Professor Dan Markel was murdered in his driveway in 2014, and while the men who pulled the trigger are in jail today, the “middle woman” who allegedly set the hitmen on a collision course with Markel awaits retrial and the family that prosecutors claim paid for the hit are not only free but enjoy unfettered access to Markel’s kids.
After Dan’s murder, sole custody of his children fell to his ex-wife, Wendi Adelson, even though prosecutors continue to argue that Adelson’s brother arranged the killing in a bid to… get Wendi sole custody of the kids. Adelson then changed their last name and cut off their contact with Markel’s family.
Florida State Senator Jeff Brandes just introduced legislation to remedy at least the last part of the ongoing horror. The Grandparent Visitation Rights bill would give grandparents access to petition the courts for visitation rights, something they mostly lack at present as long as the children have a living parent. The one exception comes from a 2015 law that gave grandparents the right to petition for visitation if the remaining living parent is convicted of a felony, which creates a gap in a legal morass like the Markel killing where prosecutors are holding out the Adelsons as unindicted coconspirators at this point.
“This is, at its core, an access to courts issue. The ability for grandparents to petition courts is no guarantee of visitation,” Brandes stressed. “Rather, courts must remain strongly deferential to the living parent’s authority and must take into consideration the relevant factors prior to determining what is or isn’t appropriate.”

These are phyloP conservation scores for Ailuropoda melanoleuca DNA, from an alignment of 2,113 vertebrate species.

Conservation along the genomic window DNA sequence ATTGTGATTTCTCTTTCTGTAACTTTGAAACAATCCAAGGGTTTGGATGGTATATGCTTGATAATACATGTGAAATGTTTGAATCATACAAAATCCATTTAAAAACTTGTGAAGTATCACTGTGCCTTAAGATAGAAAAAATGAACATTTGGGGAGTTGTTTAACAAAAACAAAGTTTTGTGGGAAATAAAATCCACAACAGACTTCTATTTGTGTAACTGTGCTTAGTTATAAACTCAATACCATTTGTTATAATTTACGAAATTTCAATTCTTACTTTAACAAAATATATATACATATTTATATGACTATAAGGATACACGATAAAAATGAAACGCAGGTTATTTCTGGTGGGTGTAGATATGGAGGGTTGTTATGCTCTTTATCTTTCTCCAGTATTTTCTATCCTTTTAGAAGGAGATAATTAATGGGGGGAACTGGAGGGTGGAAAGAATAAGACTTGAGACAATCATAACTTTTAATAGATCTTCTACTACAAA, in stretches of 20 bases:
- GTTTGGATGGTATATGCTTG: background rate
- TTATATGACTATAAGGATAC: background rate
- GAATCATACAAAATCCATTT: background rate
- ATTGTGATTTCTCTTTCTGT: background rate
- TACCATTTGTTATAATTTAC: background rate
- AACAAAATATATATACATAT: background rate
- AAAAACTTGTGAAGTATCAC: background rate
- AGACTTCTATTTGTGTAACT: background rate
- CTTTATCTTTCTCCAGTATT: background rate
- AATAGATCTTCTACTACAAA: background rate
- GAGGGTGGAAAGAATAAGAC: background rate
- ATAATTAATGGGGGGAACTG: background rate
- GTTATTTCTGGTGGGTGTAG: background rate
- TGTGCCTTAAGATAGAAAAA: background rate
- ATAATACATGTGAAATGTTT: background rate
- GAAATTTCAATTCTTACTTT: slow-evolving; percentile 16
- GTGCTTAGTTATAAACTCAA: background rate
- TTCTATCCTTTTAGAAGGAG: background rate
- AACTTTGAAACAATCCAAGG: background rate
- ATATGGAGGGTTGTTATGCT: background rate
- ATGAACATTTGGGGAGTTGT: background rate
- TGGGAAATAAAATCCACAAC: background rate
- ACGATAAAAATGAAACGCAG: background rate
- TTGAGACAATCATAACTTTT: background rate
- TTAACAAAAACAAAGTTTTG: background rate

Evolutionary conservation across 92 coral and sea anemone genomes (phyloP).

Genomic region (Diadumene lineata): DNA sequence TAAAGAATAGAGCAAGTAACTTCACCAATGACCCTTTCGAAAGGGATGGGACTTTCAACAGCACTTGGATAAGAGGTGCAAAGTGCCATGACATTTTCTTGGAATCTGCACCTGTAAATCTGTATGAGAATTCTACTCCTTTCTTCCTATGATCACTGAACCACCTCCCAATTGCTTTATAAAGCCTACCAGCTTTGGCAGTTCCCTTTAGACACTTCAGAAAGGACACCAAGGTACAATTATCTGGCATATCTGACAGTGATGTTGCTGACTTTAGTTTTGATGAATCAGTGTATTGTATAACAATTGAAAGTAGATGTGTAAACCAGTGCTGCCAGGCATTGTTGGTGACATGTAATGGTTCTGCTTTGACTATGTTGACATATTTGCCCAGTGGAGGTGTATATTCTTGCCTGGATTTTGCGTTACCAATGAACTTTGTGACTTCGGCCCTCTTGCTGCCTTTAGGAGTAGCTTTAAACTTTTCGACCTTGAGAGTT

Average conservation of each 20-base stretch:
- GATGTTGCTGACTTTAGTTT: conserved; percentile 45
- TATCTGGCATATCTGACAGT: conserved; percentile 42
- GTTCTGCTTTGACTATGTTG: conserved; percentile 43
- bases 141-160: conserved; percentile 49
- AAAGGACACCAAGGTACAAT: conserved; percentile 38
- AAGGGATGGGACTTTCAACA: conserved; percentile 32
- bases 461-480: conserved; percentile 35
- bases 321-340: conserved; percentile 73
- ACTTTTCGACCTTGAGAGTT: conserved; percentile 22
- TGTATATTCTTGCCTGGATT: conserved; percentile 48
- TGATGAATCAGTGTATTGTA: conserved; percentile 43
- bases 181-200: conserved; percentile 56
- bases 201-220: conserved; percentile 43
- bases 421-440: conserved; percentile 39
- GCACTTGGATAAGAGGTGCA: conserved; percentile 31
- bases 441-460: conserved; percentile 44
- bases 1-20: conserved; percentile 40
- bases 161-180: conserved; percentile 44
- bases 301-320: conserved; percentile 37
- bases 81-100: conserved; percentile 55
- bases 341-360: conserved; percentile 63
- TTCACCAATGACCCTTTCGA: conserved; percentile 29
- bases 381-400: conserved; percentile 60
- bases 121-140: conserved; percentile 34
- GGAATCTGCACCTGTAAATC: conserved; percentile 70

A press release for the announcement of the bill notes that advocates see it as a means “to create a disincentive for other families who may see murder as a way to gain total control of children” which is a tragically sad sentence to suggest that we need to set up additional procedural disincentives to get people to abide by the whole “don’t murder people” rule. You’d think that one would hold up without additional window dressing, right?
On the other hand, the threshold for a grandparent’s successful showing under this new law is certainly lower than the constitutional requirements for a criminal conviction. So this might actually have some teeth for anyone who thinks they’ve worked out the perfect crime but also don’t want to ever see their mother-in-law again.
It’s the “wrongful death” tort for people whose only real wish is seeing their grandkids again. While that may not sound as powerful a disincentive to murder as life in prison, for some people the probability of a family law defeat might functionally outweigh the magnitude of a criminal sentence.
Earlier: The Dan Markel Case: Answers To Your FAQs
Trial Begins In Murder-For-Hire Plot That Killed Law School Professor
The Dan Markel Case: Trial Approaches
Joe Patrice is a senior editor at Above the Law and co-host of Thinking Like A Lawyer. Feel free to email any tips, questions, or comments. Follow him on Twitter if you’re interested in law, politics, and a healthy dose of college sports news. Joe also serves as a Managing Director at RPN Executive Search.
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